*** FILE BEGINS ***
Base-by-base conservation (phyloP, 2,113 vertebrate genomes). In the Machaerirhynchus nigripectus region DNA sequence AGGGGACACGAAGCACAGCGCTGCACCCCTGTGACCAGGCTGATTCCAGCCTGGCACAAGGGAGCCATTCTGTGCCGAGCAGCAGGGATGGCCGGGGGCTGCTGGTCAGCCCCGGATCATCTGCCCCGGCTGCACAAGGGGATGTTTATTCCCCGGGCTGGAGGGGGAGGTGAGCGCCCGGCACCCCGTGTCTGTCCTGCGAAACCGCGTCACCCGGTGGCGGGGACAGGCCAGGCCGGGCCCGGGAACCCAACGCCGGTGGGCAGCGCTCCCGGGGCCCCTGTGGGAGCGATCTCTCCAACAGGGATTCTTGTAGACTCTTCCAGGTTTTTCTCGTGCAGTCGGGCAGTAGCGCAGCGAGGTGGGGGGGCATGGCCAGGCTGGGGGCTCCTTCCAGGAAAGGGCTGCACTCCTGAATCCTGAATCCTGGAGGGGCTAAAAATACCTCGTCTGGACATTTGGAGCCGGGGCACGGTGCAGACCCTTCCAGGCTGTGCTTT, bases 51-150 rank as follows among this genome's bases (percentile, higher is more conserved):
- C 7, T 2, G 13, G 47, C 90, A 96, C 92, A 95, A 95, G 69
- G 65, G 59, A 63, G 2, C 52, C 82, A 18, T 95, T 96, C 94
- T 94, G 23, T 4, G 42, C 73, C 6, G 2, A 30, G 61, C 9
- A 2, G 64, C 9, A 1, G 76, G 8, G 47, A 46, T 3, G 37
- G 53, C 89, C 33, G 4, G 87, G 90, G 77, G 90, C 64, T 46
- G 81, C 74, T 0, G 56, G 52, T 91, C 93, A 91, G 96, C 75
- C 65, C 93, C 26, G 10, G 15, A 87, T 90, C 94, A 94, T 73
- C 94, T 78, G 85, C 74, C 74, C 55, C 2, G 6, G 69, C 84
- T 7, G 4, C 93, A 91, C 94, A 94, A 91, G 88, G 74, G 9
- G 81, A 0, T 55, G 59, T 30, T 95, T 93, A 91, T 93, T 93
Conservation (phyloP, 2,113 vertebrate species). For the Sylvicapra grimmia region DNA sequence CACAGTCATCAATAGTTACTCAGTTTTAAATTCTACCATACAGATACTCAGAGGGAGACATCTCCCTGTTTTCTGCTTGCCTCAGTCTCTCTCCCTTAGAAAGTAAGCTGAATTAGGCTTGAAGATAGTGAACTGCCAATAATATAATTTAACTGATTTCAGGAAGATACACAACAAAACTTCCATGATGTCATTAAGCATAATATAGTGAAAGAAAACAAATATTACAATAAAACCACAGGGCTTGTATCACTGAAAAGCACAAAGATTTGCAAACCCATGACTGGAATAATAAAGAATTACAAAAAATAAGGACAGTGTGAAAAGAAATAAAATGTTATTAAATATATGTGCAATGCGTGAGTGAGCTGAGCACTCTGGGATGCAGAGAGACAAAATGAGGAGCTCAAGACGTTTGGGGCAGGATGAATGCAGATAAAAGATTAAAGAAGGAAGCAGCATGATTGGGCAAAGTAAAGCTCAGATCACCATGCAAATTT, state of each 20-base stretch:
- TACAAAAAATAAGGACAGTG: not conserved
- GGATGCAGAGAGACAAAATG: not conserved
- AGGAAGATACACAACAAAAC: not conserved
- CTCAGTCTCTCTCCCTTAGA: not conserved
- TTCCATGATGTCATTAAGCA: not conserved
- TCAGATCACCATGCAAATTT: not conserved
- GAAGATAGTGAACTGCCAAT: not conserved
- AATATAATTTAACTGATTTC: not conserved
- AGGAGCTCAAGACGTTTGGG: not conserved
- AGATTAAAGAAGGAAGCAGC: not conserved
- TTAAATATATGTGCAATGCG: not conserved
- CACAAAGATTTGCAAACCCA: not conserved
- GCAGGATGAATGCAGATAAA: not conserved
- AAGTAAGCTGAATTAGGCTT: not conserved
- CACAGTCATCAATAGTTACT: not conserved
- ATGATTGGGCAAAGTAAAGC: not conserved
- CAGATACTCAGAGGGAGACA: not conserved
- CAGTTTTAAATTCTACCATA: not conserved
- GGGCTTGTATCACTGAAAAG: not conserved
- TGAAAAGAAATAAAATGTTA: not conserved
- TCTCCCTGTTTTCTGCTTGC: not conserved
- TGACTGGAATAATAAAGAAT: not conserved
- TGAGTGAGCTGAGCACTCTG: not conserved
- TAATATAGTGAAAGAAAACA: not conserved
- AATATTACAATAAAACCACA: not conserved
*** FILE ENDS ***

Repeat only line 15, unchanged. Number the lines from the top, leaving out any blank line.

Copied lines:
- AGGAAGATACACAACAAAAC: not conserved